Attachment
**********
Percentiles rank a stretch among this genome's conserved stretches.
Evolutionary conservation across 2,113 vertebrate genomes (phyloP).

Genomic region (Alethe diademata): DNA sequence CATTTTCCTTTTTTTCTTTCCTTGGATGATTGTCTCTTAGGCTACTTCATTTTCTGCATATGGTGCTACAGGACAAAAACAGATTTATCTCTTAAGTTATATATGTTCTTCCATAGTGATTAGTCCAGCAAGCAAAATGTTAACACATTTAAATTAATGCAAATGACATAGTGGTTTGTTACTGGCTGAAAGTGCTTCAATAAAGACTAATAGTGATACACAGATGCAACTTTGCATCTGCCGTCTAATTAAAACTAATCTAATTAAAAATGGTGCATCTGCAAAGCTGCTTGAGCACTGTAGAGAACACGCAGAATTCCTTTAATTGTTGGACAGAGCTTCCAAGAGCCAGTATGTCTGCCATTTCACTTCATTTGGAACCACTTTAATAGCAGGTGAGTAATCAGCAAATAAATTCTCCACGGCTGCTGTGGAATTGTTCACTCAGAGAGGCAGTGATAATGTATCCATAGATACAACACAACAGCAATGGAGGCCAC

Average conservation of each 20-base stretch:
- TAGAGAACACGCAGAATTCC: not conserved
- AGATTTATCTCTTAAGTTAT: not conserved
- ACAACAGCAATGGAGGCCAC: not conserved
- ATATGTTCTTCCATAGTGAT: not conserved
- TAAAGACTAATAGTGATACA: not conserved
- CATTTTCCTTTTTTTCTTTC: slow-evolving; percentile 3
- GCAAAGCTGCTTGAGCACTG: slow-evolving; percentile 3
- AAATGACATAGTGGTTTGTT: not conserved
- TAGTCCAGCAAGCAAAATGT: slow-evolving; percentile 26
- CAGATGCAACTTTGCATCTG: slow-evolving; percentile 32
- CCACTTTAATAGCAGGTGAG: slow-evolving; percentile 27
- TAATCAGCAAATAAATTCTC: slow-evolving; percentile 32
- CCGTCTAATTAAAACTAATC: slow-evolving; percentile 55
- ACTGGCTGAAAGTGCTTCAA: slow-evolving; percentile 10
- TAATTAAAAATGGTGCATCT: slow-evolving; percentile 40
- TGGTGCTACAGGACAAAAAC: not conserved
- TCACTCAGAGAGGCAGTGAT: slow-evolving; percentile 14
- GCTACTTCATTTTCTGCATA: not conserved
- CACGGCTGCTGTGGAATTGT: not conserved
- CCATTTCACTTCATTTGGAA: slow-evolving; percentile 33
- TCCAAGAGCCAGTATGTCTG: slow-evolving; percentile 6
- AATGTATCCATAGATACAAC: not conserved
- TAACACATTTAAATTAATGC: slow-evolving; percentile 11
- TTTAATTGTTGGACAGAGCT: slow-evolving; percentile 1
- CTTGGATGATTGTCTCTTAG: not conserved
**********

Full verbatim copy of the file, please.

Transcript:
Percentiles rank a stretch among this genome's conserved stretches.
Evolutionary conservation across 2,113 vertebrate genomes (phyloP).

Genomic region (Alethe diademata): DNA sequence CATTTTCCTTTTTTTCTTTCCTTGGATGATTGTCTCTTAGGCTACTTCATTTTCTGCATATGGTGCTACAGGACAAAAACAGATTTATCTCTTAAGTTATATATGTTCTTCCATAGTGATTAGTCCAGCAAGCAAAATGTTAACACATTTAAATTAATGCAAATGACATAGTGGTTTGTTACTGGCTGAAAGTGCTTCAATAAAGACTAATAGTGATACACAGATGCAACTTTGCATCTGCCGTCTAATTAAAACTAATCTAATTAAAAATGGTGCATCTGCAAAGCTGCTTGAGCACTGTAGAGAACACGCAGAATTCCTTTAATTGTTGGACAGAGCTTCCAAGAGCCAGTATGTCTGCCATTTCACTTCATTTGGAACCACTTTAATAGCAGGTGAGTAATCAGCAAATAAATTCTCCACGGCTGCTGTGGAATTGTTCACTCAGAGAGGCAGTGATAATGTATCCATAGATACAACACAACAGCAATGGAGGCCAC

Average conservation of each 20-base stretch:
- TAGAGAACACGCAGAATTCC: not conserved
- AGATTTATCTCTTAAGTTAT: not conserved
- ACAACAGCAATGGAGGCCAC: not conserved
- ATATGTTCTTCCATAGTGAT: not conserved
- TAAAGACTAATAGTGATACA: not conserved
- CATTTTCCTTTTTTTCTTTC: slow-evolving; percentile 3
- GCAAAGCTGCTTGAGCACTG: slow-evolving; percentile 3
- AAATGACATAGTGGTTTGTT: not conserved
- TAGTCCAGCAAGCAAAATGT: slow-evolving; percentile 26
- CAGATGCAACTTTGCATCTG: slow-evolving; percentile 32
- CCACTTTAATAGCAGGTGAG: slow-evolving; percentile 27
- TAATCAGCAAATAAATTCTC: slow-evolving; percentile 32
- CCGTCTAATTAAAACTAATC: slow-evolving; percentile 55
- ACTGGCTGAAAGTGCTTCAA: slow-evolving; percentile 10
- TAATTAAAAATGGTGCATCT: slow-evolving; percentile 40
- TGGTGCTACAGGACAAAAAC: not conserved
- TCACTCAGAGAGGCAGTGAT: slow-evolving; percentile 14
- GCTACTTCATTTTCTGCATA: not conserved
- CACGGCTGCTGTGGAATTGT: not conserved
- CCATTTCACTTCATTTGGAA: slow-evolving; percentile 33
- TCCAAGAGCCAGTATGTCTG: slow-evolving; percentile 6
- AATGTATCCATAGATACAAC: not conserved
- TAACACATTTAAATTAATGC: slow-evolving; percentile 11
- TTTAATTGTTGGACAGAGCT: slow-evolving; percentile 1
- CTTGGATGATTGTCTCTTAG: not conserved